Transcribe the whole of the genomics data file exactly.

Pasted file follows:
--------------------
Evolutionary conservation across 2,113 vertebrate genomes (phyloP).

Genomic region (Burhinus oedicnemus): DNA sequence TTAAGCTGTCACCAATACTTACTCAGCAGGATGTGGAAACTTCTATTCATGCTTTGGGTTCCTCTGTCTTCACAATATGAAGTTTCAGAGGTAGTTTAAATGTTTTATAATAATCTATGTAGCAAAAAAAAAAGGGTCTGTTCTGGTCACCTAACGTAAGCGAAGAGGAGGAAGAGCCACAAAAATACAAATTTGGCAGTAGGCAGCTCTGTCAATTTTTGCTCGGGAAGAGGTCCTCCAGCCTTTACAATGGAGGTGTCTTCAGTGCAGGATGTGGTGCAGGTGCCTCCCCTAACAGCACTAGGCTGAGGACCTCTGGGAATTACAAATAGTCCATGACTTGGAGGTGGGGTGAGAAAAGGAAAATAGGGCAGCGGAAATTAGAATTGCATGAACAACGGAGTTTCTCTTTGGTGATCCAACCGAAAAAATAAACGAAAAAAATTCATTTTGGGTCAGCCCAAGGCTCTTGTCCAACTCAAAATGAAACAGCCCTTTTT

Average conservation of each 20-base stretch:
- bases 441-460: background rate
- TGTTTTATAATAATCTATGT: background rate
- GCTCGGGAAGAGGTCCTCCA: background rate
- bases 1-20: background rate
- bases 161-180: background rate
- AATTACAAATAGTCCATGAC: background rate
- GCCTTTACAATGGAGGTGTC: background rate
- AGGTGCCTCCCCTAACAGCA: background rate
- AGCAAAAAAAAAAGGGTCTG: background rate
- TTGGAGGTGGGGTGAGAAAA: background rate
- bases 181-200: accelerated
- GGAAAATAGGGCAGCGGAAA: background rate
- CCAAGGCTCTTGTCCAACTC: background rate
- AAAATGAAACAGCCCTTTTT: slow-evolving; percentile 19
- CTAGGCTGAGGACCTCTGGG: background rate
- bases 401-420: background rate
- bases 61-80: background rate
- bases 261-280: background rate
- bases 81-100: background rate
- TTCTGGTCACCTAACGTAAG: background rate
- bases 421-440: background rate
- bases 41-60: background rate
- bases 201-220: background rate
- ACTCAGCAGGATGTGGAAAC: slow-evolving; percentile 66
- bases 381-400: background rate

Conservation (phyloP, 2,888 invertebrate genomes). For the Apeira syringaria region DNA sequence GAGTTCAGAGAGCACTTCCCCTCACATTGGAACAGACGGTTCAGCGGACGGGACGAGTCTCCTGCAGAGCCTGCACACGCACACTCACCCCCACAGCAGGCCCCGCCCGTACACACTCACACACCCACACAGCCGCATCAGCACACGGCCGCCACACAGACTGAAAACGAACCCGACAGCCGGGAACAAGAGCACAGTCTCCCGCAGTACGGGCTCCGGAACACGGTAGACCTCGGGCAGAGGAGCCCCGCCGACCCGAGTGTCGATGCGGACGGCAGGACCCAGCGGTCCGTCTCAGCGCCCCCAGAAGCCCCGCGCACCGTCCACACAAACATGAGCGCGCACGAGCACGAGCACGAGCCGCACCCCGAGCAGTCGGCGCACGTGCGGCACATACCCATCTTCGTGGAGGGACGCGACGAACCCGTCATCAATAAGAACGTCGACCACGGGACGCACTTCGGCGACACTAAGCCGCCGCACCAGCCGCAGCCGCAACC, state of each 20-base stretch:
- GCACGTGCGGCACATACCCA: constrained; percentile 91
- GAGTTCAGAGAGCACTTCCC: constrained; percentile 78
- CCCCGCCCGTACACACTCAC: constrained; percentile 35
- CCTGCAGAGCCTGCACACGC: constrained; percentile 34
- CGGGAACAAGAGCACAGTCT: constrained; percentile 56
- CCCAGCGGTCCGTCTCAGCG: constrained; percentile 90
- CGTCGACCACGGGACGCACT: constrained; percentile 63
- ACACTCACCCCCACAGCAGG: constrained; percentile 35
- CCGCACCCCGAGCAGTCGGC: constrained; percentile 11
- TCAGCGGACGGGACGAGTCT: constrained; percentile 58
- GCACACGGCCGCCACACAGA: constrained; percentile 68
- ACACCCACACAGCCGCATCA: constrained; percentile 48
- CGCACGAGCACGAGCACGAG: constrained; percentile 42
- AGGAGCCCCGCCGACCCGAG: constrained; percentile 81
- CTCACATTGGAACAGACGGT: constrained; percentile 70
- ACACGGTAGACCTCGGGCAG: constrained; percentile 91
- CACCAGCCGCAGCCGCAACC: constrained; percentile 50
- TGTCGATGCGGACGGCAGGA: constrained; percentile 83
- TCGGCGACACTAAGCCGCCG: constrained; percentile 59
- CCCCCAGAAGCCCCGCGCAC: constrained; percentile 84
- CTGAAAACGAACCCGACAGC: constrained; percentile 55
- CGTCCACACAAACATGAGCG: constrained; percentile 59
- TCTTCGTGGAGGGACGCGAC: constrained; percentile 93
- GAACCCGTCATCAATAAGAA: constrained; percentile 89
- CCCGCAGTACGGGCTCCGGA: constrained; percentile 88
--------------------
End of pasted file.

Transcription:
Evolutionary conservation across 2,113 vertebrate genomes (phyloP).

Genomic region (Burhinus oedicnemus): DNA sequence TTAAGCTGTCACCAATACTTACTCAGCAGGATGTGGAAACTTCTATTCATGCTTTGGGTTCCTCTGTCTTCACAATATGAAGTTTCAGAGGTAGTTTAAATGTTTTATAATAATCTATGTAGCAAAAAAAAAAGGGTCTGTTCTGGTCACCTAACGTAAGCGAAGAGGAGGAAGAGCCACAAAAATACAAATTTGGCAGTAGGCAGCTCTGTCAATTTTTGCTCGGGAAGAGGTCCTCCAGCCTTTACAATGGAGGTGTCTTCAGTGCAGGATGTGGTGCAGGTGCCTCCCCTAACAGCACTAGGCTGAGGACCTCTGGGAATTACAAATAGTCCATGACTTGGAGGTGGGGTGAGAAAAGGAAAATAGGGCAGCGGAAATTAGAATTGCATGAACAACGGAGTTTCTCTTTGGTGATCCAACCGAAAAAATAAACGAAAAAAATTCATTTTGGGTCAGCCCAAGGCTCTTGTCCAACTCAAAATGAAACAGCCCTTTTT

Average conservation of each 20-base stretch:
- bases 441-460: background rate
- TGTTTTATAATAATCTATGT: background rate
- GCTCGGGAAGAGGTCCTCCA: background rate
- bases 1-20: background rate
- bases 161-180: background rate
- AATTACAAATAGTCCATGAC: background rate
- GCCTTTACAATGGAGGTGTC: background rate
- AGGTGCCTCCCCTAACAGCA: background rate
- AGCAAAAAAAAAAGGGTCTG: background rate
- TTGGAGGTGGGGTGAGAAAA: background rate
- bases 181-200: accelerated
- GGAAAATAGGGCAGCGGAAA: background rate
- CCAAGGCTCTTGTCCAACTC: background rate
- AAAATGAAACAGCCCTTTTT: slow-evolving; percentile 19
- CTAGGCTGAGGACCTCTGGG: background rate
- bases 401-420: background rate
- bases 61-80: background rate
- bases 261-280: background rate
- bases 81-100: background rate
- TTCTGGTCACCTAACGTAAG: background rate
- bases 421-440: background rate
- bases 41-60: background rate
- bases 201-220: background rate
- ACTCAGCAGGATGTGGAAAC: slow-evolving; percentile 66
- bases 381-400: background rate

Conservation (phyloP, 2,888 invertebrate genomes). For the Apeira syringaria region DNA sequence GAGTTCAGAGAGCACTTCCCCTCACATTGGAACAGACGGTTCAGCGGACGGGACGAGTCTCCTGCAGAGCCTGCACACGCACACTCACCCCCACAGCAGGCCCCGCCCGTACACACTCACACACCCACACAGCCGCATCAGCACACGGCCGCCACACAGACTGAAAACGAACCCGACAGCCGGGAACAAGAGCACAGTCTCCCGCAGTACGGGCTCCGGAACACGGTAGACCTCGGGCAGAGGAGCCCCGCCGACCCGAGTGTCGATGCGGACGGCAGGACCCAGCGGTCCGTCTCAGCGCCCCCAGAAGCCCCGCGCACCGTCCACACAAACATGAGCGCGCACGAGCACGAGCACGAGCCGCACCCCGAGCAGTCGGCGCACGTGCGGCACATACCCATCTTCGTGGAGGGACGCGACGAACCCGTCATCAATAAGAACGTCGACCACGGGACGCACTTCGGCGACACTAAGCCGCCGCACCAGCCGCAGCCGCAACC, state of each 20-base stretch:
- GCACGTGCGGCACATACCCA: constrained; percentile 91
- GAGTTCAGAGAGCACTTCCC: constrained; percentile 78
- CCCCGCCCGTACACACTCAC: constrained; percentile 35
- CCTGCAGAGCCTGCACACGC: constrained; percentile 34
- CGGGAACAAGAGCACAGTCT: constrained; percentile 56
- CCCAGCGGTCCGTCTCAGCG: constrained; percentile 90
- CGTCGACCACGGGACGCACT: constrained; percentile 63
- ACACTCACCCCCACAGCAGG: constrained; percentile 35
- CCGCACCCCGAGCAGTCGGC: constrained; percentile 11
- TCAGCGGACGGGACGAGTCT: constrained; percentile 58
- GCACACGGCCGCCACACAGA: constrained; percentile 68
- ACACCCACACAGCCGCATCA: constrained; percentile 48
- CGCACGAGCACGAGCACGAG: constrained; percentile 42
- AGGAGCCCCGCCGACCCGAG: constrained; percentile 81
- CTCACATTGGAACAGACGGT: constrained; percentile 70
- ACACGGTAGACCTCGGGCAG: constrained; percentile 91
- CACCAGCCGCAGCCGCAACC: constrained; percentile 50
- TGTCGATGCGGACGGCAGGA: constrained; percentile 83
- TCGGCGACACTAAGCCGCCG: constrained; percentile 59
- CCCCCAGAAGCCCCGCGCAC: constrained; percentile 84
- CTGAAAACGAACCCGACAGC: constrained; percentile 55
- CGTCCACACAAACATGAGCG: constrained; percentile 59
- TCTTCGTGGAGGGACGCGAC: constrained; percentile 93
- GAACCCGTCATCAATAAGAA: constrained; percentile 89
- CCCGCAGTACGGGCTCCGGA: constrained; percentile 88